HOWARD, PA — Today, Representatives Glenn ‘GT’ Thompson (PA-15) and Rep. Dwight Evans (PA-03) introduced the Giving Retailers and Our Convenience Employees Relief, or GROCER Act.
PHILADELPHIA (April 17, 2020) – Congressman Dwight Evans (PA-03) today announced more than $82 million in federal funding will go to 16 higher-education institutions in the 3rd Congressional District, with at least $41 million of that dedicated to emergency financial aid grants for students.
My office has received many questions about relief that Congress has passed for individuals, families and small businesses affected by the Covid-19 outbreak. For most people, the economic impact payments (sometimes called “stimulus checks”) for individuals and families are expected to arrive starting this week, by direct deposit rather than a paper check in the mail.
PHILADELPHIA (April 10, 2020) – A bipartisan group of members of Congress from southeastern Pennsylvania is pressing for hospitals with the greatest short-term need – including Philadelphia hospitals – to get federal funding priority during the Covid-19 outbreak.
PHILADELPHIA (April 8, 2020) – Congressman Dwight Evans (PA-03) today announced $10.7 million in federal funding will go to 11 health centers and organizations in the 3rd Congressional District.
WASHINGTON (March 27, 2020) – Congressman Dwight Evans (PA-03) voted today for the CARES Act, the third major bill Congress has passed to address the Covid-19 outbreak.
PHILADELPHIA (March 23, 2020) – Congressman Dwight Evans (PA-03) today introduced a bill that would generate $7 billion more in financing for Economic Injury Disaster Loans through the Small Business Administration and speed up the program, which is also available to many nonprofit organizations.
I’m happy to have some good news to share. Many of you have asked about loans to help the small businesses that are hurting due to the Covid-19 outbreak. The U.S. Small Business Administration has made low-interest loans available to small businesses and eligible nonprofits in Pennsylvania.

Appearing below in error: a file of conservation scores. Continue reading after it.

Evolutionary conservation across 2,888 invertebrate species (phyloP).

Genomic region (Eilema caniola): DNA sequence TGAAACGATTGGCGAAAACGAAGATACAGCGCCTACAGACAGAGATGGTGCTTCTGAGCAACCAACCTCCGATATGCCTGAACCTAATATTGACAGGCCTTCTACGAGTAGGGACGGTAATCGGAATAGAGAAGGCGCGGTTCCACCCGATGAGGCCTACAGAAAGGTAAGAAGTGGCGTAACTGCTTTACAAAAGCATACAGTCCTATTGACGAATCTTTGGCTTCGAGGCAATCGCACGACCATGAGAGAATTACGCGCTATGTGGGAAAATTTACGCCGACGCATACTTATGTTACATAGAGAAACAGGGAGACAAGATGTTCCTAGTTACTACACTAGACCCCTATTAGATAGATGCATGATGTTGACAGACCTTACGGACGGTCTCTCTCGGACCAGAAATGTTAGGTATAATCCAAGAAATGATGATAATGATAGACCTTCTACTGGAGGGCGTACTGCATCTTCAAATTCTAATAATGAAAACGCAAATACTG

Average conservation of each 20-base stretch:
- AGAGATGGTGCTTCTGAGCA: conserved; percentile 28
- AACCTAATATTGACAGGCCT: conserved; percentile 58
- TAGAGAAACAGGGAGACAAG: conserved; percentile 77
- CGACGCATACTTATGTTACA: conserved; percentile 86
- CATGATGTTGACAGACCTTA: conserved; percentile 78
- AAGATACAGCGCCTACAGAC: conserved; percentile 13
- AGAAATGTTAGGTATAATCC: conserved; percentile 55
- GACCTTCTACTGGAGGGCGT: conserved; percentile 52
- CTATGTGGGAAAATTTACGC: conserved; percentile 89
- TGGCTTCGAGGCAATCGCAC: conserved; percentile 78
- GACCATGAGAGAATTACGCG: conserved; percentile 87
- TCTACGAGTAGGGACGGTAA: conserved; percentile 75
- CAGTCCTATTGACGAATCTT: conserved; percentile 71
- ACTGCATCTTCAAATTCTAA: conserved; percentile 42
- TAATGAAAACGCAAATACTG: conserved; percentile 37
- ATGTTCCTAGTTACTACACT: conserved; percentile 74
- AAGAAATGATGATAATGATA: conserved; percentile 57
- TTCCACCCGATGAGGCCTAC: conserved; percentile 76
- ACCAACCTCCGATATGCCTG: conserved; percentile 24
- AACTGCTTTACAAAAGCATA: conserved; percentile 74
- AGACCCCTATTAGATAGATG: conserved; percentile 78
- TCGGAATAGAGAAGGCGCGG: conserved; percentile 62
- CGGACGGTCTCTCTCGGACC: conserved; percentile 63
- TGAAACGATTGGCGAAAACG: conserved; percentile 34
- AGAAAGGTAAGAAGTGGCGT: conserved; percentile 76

As communities across the country respond to the Covid-19 pandemic, I am announcing temporary changes to the operating procedures for my offices in Washington, D.C., and Philadelphia to ensure the safety of my staff and the public.
PHILADELPHIA (March 16, 2020) – As communities across the country respond to the Covid-19 pandemic, Congressman Dwight Evans (PA-03) has announced temporary changes to the operating procedures for his offices in Washington, D.C., and Philadelphia to ensure the safety of his staff and the public.
In The News
Cities compete for people.
This year, Washington has wasted months in an often-misguided debate over repealing the Affordable Care Act (ACA).
Nationally, we’ve pretty much got used to the routine of reaction to mass shootings. Once the shock wears off, we’re grappling with a mix of heartbreak and outrage. Soon after, we’ve launched into a full blown debate over America’s obsession with guns and, naturally, reflexed into a conversation about gun control.
It’s been a long time since Rep. Dwight Evans was a freshman.
After more than three decades in the Pennsylvania House of Representative, Evans came to Congress late last year after winning a special election.
Roll Call’s Heard on the Hill reporter Alex Gangitano sat down for vegan Philly cheese steaks and sweet potato fries with Democratic Rep. Dwight Evans of Pennsylvania at HipCityVeg in Chinatown, a vegan restaurant that began in Philadelphia.
Last month, I traveled to Jordan with humanitarian organization CARE to see firsthand how U.S. foreign assistance programs are saving lives and building the resilience of displaced individuals and families during one of the world’s largest humanitarian crises.
What do countries, states and neighborhoods have in common? People. They all compete for people.
Through people, you get innovators, investors, builders, developers, thinkers. Through people, you have the building blocks of your workforce.
Researchers at Reinvestment Fund in Philadelphia report that 48 percent of city residents in the United States live in “middle neighborhoods.” These neighborhoods are generally affordable and functional, and they offer a reasonable quality of life, but many are in danger of decline.
Since 1933, the Farm Bill has been a cornerstone of American agricultural legislation.
Discussions of income inequality frequently focus on the extremes — the poor versus the ultra-wealthy. However, as the reaction of voters in both parties should have reminded everyone last year, many places between the two poles are hurting and need attention.